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In order for the immune system to be stimulated to produce antibodies, there must be a surface protein of the invading pathogen which binds to a receptor on B cell surface somewhat loosely. We need this first step for the initiation of the somatic hypermutation phase to produce specific antibodies.

But what if there is a pathogen which does not have such a surface protein? i.e. its surface proteins, if it has any, do not bind with sufficiently high affinity to surface proteins on existing B cells to trigger further aspects of the immune response.

One may argue that this is unlikely to be the case because:

a) naturally occurring pathogens evolve from existing ones, so the changes in the antigens will generally be minor. A new strain will have surface proteins that are similar enough to those of an existing strain for some loose affinity to present antibodies in the host.

b) I think, though am not at all sure, that pathogens need to invade cells to be dangerous.I'm not entirely sure what the nature of a pathogen which cannot invade cells would be. Perhaps not a pathogen at all? In any case, if the starting assertion is true, the dangerous pathogens have a surface receptor which binds with surface proteins on cells to enter them. What if many antibodies are based on the same proteins? (Though I have trouble believing this because the natural agonists of these cellular receptors are some biologically relevant and useful proteins, which we would not want an immune response to. For instance, a generally accepted mechanism of entry of SARS-CoV-2 into cells is by binding the ACE2 receptor, which has angiotensin II- a vasoconstrictor peptide- as an agonist.

So my questions are:

a) Could we synthesise a pathogen which has no surface proteins but which nevertheless does harm in some way? How could it do this harm?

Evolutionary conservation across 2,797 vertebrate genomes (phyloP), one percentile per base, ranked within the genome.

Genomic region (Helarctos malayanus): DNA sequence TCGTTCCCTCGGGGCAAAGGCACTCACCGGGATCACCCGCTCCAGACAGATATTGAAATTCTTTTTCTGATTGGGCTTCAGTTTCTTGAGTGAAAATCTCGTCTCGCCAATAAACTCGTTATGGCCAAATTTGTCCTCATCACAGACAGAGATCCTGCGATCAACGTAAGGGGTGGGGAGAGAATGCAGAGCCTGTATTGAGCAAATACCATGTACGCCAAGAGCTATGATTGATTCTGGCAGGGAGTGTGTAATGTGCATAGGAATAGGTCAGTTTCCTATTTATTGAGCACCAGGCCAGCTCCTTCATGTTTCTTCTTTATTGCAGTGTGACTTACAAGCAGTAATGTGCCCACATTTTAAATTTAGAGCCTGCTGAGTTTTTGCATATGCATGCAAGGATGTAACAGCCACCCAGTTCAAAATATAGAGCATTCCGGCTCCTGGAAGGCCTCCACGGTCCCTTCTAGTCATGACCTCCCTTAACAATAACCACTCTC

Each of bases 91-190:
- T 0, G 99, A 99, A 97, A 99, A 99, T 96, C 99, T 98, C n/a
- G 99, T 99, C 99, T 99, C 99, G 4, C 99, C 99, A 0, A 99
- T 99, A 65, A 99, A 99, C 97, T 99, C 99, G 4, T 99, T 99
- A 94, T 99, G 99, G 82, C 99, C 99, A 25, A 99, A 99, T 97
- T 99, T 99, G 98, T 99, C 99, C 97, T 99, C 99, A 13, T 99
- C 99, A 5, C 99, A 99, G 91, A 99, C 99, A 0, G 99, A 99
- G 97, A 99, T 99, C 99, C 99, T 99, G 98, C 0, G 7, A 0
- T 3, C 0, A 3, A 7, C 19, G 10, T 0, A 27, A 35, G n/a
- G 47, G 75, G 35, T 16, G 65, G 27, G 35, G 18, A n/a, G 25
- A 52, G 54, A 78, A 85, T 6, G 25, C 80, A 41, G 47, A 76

b) Can we make a pathogen which has surface proteins such that it can enter cells or do damage that pathogens normally do, but goes undetected by the immune system?

In the above I have assumed that surface proteins (or perhaps also other surface molecular- maybe carbohydrates will do- are necessary for activating the immune response. If this is not the case, please let me know.

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"I think, though am not at all sure, that pathogens need to invade cells to be dangerous."

True in the case of viruses and some bacteria.

Hiding within the cells of the host is the intracellular pathogenesis. But other "tricks" are possible. Four examples:

  • biofilms
  • surface proteins that "catch" antibodies
  • fast mutation of surface epitopes, like the (in)famous HIV
  • using host molecules (the HIV again)

Source: Extracellular Immune Avoidance (LibreTexts)

Also interesting: How bacterial pathogens colonize their hosts and invade deeper tissues (Microbes and Infection Volume 17, Issue 3, March 2015, Pages 173-183).

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